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March 30, 1916 - Image 1

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Text
Publication:
The Michigan Daily, 1916-03-30

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THE DAILY
$1.00
NEWS OF THE WORLD AND
THE CAMPUS

op. fi...r.
c
4 A
I N

Phones :-Editorial 2414
Business 960
TELEGRAP1L SERVICE By THE
NEW YORK SUN

._ w. . _. - __ -.__..._._.._,. . - -- . _..._._. ---

VOL. XXVI. No. 126.

ANN ARBOR, MICHIGAN, THURSDAY, MARCH 30, 1916.

PRICE FIVE CEN'

VLA APPEARS I
ADVANCE OFU.S.
PURSUING FORC
BURNS RAILROAD 'BRIDGES AND
DES'T'ROI S PROPERTY 'IN
MEXICAN TOWN
PANCHO VILLA WOUNDED IN HIP
(en. Persiling on Way to New Army
Base, 120 Miles South or
Colonla D)ialan
El Paso, Mar. 29.-Villa and his
bandits appeared today at Santa Tomas
on the Mexican Northern Railroad,
half way between Madera and Chihua-
hua City.
He had passed through Santa Ca-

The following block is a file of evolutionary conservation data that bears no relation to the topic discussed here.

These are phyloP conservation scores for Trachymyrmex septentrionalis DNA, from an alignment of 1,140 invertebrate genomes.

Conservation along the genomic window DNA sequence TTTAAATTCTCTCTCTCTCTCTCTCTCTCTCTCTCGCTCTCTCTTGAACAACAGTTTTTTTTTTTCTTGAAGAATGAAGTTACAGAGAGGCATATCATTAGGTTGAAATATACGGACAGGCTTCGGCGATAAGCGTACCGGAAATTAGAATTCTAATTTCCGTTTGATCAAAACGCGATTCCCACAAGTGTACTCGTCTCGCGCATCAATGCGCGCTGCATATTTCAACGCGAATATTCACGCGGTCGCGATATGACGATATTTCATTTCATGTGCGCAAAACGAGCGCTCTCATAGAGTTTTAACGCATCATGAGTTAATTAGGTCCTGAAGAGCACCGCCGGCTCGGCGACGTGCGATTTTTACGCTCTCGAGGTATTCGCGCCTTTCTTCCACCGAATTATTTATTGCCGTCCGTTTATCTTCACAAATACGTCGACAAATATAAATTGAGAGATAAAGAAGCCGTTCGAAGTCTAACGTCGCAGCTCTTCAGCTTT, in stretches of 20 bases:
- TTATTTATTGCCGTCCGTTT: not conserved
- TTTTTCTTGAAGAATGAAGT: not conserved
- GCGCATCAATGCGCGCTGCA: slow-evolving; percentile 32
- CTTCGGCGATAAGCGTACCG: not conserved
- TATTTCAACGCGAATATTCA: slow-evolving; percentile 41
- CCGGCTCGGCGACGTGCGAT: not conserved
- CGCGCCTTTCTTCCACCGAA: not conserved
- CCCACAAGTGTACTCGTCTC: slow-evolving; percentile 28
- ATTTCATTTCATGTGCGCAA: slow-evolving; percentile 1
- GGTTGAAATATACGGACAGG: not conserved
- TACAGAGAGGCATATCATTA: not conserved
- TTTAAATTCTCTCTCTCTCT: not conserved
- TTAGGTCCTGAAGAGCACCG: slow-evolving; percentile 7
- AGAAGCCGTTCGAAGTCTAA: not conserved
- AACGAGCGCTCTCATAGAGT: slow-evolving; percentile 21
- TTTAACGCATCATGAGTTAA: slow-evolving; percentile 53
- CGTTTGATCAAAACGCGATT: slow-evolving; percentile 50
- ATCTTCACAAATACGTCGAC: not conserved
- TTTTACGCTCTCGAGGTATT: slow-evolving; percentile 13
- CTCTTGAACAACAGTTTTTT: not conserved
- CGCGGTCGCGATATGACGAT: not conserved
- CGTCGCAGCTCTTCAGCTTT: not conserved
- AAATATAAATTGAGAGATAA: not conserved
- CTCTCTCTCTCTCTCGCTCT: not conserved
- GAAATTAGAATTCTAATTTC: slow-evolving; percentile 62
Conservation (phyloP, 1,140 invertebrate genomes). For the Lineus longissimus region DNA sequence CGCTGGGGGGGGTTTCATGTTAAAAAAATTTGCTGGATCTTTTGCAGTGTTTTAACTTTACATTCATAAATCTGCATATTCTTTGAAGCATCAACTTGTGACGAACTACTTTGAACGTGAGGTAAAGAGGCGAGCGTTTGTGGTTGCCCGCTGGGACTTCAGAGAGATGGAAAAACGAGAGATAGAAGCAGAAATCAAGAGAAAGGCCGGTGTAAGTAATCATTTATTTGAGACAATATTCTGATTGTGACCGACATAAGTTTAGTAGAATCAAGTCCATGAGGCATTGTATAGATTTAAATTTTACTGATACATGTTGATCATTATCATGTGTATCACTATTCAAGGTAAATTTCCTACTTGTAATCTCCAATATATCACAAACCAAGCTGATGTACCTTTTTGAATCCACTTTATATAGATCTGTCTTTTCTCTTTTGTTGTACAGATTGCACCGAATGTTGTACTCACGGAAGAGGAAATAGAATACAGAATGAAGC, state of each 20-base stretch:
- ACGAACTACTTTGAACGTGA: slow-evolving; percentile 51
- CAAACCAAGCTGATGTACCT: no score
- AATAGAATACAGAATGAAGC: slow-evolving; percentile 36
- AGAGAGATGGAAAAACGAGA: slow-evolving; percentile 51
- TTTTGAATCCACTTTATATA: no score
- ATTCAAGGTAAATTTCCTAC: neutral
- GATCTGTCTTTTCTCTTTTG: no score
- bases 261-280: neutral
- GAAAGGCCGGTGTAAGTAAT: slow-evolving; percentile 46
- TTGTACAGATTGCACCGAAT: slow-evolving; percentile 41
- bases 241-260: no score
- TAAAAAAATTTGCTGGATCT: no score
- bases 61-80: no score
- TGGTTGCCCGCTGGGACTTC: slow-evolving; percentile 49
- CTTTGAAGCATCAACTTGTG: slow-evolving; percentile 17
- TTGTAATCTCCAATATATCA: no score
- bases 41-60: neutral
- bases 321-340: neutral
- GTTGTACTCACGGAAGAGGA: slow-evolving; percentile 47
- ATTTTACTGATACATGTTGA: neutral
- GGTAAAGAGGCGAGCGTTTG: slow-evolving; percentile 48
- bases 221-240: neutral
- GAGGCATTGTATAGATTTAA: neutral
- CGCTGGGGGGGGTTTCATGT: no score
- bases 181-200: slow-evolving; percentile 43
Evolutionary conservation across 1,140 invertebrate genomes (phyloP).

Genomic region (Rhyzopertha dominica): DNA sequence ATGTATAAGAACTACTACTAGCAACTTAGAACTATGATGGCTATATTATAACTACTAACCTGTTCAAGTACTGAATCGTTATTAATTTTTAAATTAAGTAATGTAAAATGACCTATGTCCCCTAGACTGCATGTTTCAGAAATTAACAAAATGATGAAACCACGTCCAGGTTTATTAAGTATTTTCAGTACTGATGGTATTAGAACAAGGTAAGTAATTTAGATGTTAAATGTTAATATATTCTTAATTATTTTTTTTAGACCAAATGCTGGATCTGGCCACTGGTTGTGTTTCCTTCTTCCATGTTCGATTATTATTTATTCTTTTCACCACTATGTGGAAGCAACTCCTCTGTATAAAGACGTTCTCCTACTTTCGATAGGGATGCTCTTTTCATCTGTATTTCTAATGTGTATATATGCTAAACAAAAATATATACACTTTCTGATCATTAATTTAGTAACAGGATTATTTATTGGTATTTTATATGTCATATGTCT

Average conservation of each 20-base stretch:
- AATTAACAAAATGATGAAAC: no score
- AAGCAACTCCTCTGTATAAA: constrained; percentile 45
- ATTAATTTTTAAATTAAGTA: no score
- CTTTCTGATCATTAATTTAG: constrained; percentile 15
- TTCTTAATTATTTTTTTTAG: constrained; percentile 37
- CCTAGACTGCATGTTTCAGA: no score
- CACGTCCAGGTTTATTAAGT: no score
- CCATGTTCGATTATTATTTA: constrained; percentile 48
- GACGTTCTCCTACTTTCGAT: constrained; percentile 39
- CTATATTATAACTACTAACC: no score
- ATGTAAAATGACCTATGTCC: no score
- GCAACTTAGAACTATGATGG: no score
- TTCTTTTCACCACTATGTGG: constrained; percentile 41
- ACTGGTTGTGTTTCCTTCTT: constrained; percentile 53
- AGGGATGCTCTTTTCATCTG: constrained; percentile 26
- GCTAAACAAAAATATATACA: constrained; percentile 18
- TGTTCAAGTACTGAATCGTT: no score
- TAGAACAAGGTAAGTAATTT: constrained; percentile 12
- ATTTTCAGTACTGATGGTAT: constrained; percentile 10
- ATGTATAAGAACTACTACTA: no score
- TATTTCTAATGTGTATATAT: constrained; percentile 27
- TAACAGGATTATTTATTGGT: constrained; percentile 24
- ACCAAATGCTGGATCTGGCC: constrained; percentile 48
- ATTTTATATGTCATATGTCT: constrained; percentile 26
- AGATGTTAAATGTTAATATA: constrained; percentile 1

trina, where the American troops are
now searching. At Santa Tomas, Vil-
la burned railroad bridges and de-

r Vanden Ven
Gives Second Talk

CU OEMNSWTHl' Latin Play Ready WILSON MAY APPEAR IN CONGRESS
UUIIULI~flJILILJfor Performance
CUB OPENSI.TH .1ejoarsSmoathnesocs TO ANNOUNCE DISMISSAL OFVON
1OOATTENANE BRNSTRFF AND GERARD S RECA

It )l1 ; z,: I is aIIA 41diicturet
4ai ~~e

i l

Prof Paul Van den Ven, the noted
Belgian histarian delivered the sec-
ond of his lectures, "Byzantine Monu-
ments in Italy," in the upper lecture
of Alumni hall last night.
The lecture was profusely illustrat-
ed with lantern slides depicting the
work of the monkish artisans of the
third, fourth, and tenth centuries still
to be seen in the churches of Ravenna
and Venice.
Not the least beautiful of the slides
portrayed the mosaics begun in the
time of Theodosius, as well as the.
architecture and design of St. Mark's.
The speaker also dwelt upon the price-
less relics of ivories, enamels, and
silver and gold ornaments which of-
fer much help in compiling the his-
tory of the early Christian jehurch.

J A N V il''0IlB NT' iE.DUTC'I'QRS
PIlE"N!T FOR ANNUAL